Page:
I took another pass at the bazaar and mosques in the morning, but my heart wasn’t in it – I was ready to leave. I ended up reading in the hotel lobby while waiting for my noon flight to Tehran.
At the entrance to the airport I stepped up to the x-ray machine expecting to just walk though like I had in Tehran. Instead I spent the next ten minutes as the guards examined everything in my bag. As if unpacking weren’t bad enough, they would periodically find something that interested them and would either hold it up for the other guards to see or ask me why I had it. They wanted to know why I had five key chains with a picture of Ayatollah Khomeini on them.
At first I tried to be good-natured and reminded myself that I was a guest in Iran but the farther they dug the unhappier and quieter I got. When they were done and I was re-packing, one of the guards said, “Thank you,” several times, letting me know that at least on his side there were no hard feelings.
After I checked in and got my boarding pass, I sat and tried to calm down a little – I was still pretty mad. After a few minutes my flight was called and I queued up to enter the departure lounge. Stupidly, I figured I would just walk through this x-ray. As I was picking my stuff up off the belt of the x-ray machine, I was stopped again. I started to protest that I had just been checked, but no one spoke any English so it was useless. Then the guard just picked up my bag, my daypack and my fanny pack and walked away with them. I tried to follow but I was stopped. The guard motioned I should wait. I stood there for a few minutes trying to decide what to do and then the guard motioned that I should set down. Finally I did, but I was real unhappy.
An Iranian came up and sat next to me wanting to talk. He asked how I was doing so I told him – I bet he was sorry he asked. Anyway he went over and talked to the guards, asking about my bags. He came back with the same story: please wait. He wanted to know where I was from and to just talk a little. I didn’t want to but thankfully, he kept at me. If he hadn’t I would have sat there steaming.
Finally the guards came back with my bags. The plane was starting to load so there wasn’t much time to check things. Just before we boarded one of the guards came over and showed my Iranian companion a knife that they had found in another passenger’s baggage. He said that was what they had been looking for. Well, anyway I had my bags back and was on my way.
My first hint that something was wrong was in Tehran when I tried to take a picture and I got an error message on my camera. I had a sinking feeling that they might have opened my camera and ruined the roll. Ha! I should have been so lucky. Back home when I went to pick up my film the clerk said, “Oh, we tried to call you. There was a problem.” Problem indeed: all the film except for two half-rolls were blank, presumably overexposed by the x-ray in Shiraz. I was heartbroken. It took several weeks to get over that loss.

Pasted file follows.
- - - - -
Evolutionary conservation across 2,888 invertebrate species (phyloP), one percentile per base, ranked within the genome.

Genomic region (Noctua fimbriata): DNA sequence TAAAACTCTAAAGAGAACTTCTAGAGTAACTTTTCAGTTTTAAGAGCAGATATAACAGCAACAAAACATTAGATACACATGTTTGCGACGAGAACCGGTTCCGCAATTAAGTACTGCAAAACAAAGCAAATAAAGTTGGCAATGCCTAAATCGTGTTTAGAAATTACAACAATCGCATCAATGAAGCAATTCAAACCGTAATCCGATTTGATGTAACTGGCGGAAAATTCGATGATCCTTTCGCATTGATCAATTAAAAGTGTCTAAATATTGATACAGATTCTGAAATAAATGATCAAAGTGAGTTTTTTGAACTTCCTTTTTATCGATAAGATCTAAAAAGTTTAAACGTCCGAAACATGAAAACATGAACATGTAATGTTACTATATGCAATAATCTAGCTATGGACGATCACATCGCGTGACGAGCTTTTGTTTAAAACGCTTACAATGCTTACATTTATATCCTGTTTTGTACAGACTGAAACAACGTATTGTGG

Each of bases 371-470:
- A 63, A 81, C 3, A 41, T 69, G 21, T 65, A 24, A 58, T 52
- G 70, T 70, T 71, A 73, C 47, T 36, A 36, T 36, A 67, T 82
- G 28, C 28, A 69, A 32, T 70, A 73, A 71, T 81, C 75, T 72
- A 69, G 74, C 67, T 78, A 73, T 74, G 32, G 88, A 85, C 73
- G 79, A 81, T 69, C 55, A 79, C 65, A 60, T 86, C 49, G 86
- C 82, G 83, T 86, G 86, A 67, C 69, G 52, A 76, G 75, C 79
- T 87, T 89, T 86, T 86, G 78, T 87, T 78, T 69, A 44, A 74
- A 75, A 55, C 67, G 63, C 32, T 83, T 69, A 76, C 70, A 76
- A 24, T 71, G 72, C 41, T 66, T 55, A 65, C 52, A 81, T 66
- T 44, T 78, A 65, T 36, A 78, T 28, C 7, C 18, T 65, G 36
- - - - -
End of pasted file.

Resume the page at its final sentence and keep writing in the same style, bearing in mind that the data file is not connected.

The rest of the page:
When I tell this story I am frequently asked if I think that what happened was deliberate. That question shows the amount of distrust Americans feel toward Iran. I believe it was simple stupidity and not malice – but it still hurts to think of all the great pictures I lost.
In Tehran I checked into the Kowsar Hotel and, after dropping my bags in my room, I asked about a taxi to the Carpet Museum. I hadn’t scheduled my arrival in Tehran very well. I would only be there a day and a half. The problem was that the Islamic Museum, the only one I really wanted to see, closed early on Monday and wasn’t open Tuesday. In fact, I had read that most museums were closed Tuesday, my only full day, so I had to make the most of Monday afternoon.
There was a taxi stand in the lobby and they told me it would be 20,000 Rials. I was shocked and told the guy that that was way too much – that was more than it cost to get from the airport into town. He dropped his price to 15,000 but that was still too much so I said, “Forget it, I’ll walk,” and headed out of the hotel. As I was crossing the parking lot a driver came running out and said to me, “Mister. 10,000, Ok?”
When I got to the Carpet Museum I found it was closed, but the guard said it would be open then next day – how confusing. I decided to take a leisurely stroll down to one of the main streets and back toward my hotel. I noticed two things as I walked. First, people were less interested in me here in the big city: I guess that’s to be expected. Actually it was somewhat of a relief to be ignored again.
Second, Tehran was quite pleasant to walk around. I had expected a huge, ugly place and instead found the air was clear and the walking pleasant. Immediately I wished I had planned more time here.
When I got closer to my hotel I headed south on Vail-ye Avenue, one of the main shopping streets in Tehran. Along the way I stopped in a few shops. In one I found a beautiful little kilim. After bargaining for awhile, we agreed on a price and I walked out with my new purchase under my arm. Then I headed back to the hotel.
There was a Chinese restaurant in the lobby and I thought I would give it a try. I love Chinese food and think its great fun to have it where ever I travel. Anyway, I’m sorry to report it wasn’t very good, but I’ll keep trying anyway. Besides, how many people can say they ate Chinese food in Tehran?